Rank and organization: Master Sergeant (then Sfc.) U.S. Army, Company A, 72d Tank Battalion. Place and date: Vicinity of Agok, Korea, 31 August and 1 September 1950. Entered service at: Dwight, Nebr. Born: 23 November 1919, Dwight, Nebr. G.O. No.: 38, 4 June 1951. Citation: M/Sgt. Kouma, a tank commander in Company A, distinguished himself by conspicuous gallantry and intrepidity at the risk of his life above and beyond the call of duty in action against the enemy. His unit was engaged in supporting infantry elements on the Naktong River front. Near midnight on 31 August, a hostile force estimated at 500 crossed the river and launched a fierce attack against the infantry positions, inflicting heavy casualties. A withdrawal was ordered and his armored unit was given the mission of covering the movement until a secondary position could be established. The enemy assault overran 2 tanks, destroyed 1 and forced another to withdraw. Suddenly M/Sgt. Kouma discovered that his tank was the only obstacle in the path of the hostile onslaught. Holding his ground, he gave fire orders to his crew and remained in position throughout the night, fighting off repeated enemy attacks. During 1 fierce assault, the enemy surrounded his tank and he leaped from the armored turret, exposing himself to a hail of hostile fire, manned the .50 caliber machine gun mounted on the rear deck, and delivered pointblank fire into the fanatical foe. His machine gun emptied, he fired his pistol and threw grenades to keep the enemy from his tank. After more than 9 hours of constant combat and close-in fighting, he withdrew his vehicle to friendly lines. During the withdrawal through 8 miles of hostile territory, M/Sgt. Kouma continued to inflict casualties upon the enemy and exhausted his ammunition in destroying 3 hostile machine gun positions. During this action, M/Sgt. Kouma killed an estimated 250 enemy soldiers. His magnificent stand allowed the infantry sufficient time to reestablish defensive positions. Rejoining his company, although suffering intensely from his wounds, he attempted to resupply his tank and return to the battle area. While being evacuated for medical treatment, his courage was again displayed when he requested to return to the front. M/Sgt. Kouma’s superb leadership, heroism, and intense devotion to duty reflect the highest credit on himself and uphold the esteemed traditions of the U.S. Army.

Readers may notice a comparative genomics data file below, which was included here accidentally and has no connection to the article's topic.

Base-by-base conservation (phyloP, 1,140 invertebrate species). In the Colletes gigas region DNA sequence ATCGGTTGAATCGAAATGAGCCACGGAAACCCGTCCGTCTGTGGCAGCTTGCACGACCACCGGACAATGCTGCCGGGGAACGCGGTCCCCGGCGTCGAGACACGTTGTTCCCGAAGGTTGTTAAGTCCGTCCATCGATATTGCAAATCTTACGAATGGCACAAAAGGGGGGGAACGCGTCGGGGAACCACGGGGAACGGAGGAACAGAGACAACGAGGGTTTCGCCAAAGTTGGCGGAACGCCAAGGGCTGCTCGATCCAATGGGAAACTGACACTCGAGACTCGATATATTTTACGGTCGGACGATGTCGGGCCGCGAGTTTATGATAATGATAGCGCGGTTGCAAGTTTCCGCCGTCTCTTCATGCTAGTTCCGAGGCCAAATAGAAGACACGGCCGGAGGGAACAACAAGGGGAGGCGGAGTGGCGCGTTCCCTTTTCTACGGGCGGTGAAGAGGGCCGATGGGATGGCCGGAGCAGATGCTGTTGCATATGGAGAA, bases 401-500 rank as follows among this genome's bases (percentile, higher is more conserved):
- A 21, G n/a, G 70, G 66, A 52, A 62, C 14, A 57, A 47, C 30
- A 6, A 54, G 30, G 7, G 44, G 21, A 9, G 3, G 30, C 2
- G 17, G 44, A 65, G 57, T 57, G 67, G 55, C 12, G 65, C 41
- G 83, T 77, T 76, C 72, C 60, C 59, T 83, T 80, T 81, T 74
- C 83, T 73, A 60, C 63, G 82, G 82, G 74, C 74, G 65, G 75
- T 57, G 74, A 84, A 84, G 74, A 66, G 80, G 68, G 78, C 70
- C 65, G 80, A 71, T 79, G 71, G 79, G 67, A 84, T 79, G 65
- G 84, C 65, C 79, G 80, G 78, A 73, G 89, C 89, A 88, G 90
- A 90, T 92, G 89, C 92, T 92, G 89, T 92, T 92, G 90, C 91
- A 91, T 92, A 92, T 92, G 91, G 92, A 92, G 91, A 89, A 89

*SMITH, DAVID M.
Rank and organization: Private First Class, U.S. Army, Company E, 9th Infantry Regiment, 2d Infantry Division. Place and date: Near Yongsan, Korea, 1 September 1950. Entered service at: Livingston, Ky. Born: 10 November 1926, Livingston, Ky. G.O. No.: 78, 21 August 1952. Citation: Pfc. Smith, distinguished himself by conspicuous gallantry and outstanding courage above and beyond the call of duty in action. Pfc. Smith was a gunner in the mortar section of Company E, emplaced in rugged mountainous terrain and under attack by a numerically superior hostile force. Bitter fighting ensued and the enemy overran forward elements, infiltrated the perimeter, and rendered friendly positions untenable. The mortar section was ordered to withdraw, but the enemy had encircled and closed in on the position. Observing a grenade lobbed at his emplacement, Pfc. Smith shouted a warning to his comrades and, fully aware of the odds against him, flung himself upon it and smothered the explosion with his body. Although mortally wounded in this display of valor, his intrepid act saved 5 men from death or serious injury. Pfc. Smith’s inspirational conduct and supreme sacrifice reflect lasting glory on himself and are in keeping with the noble traditions of the infantry of the U.S. Army.
*STORY, LUTHER H.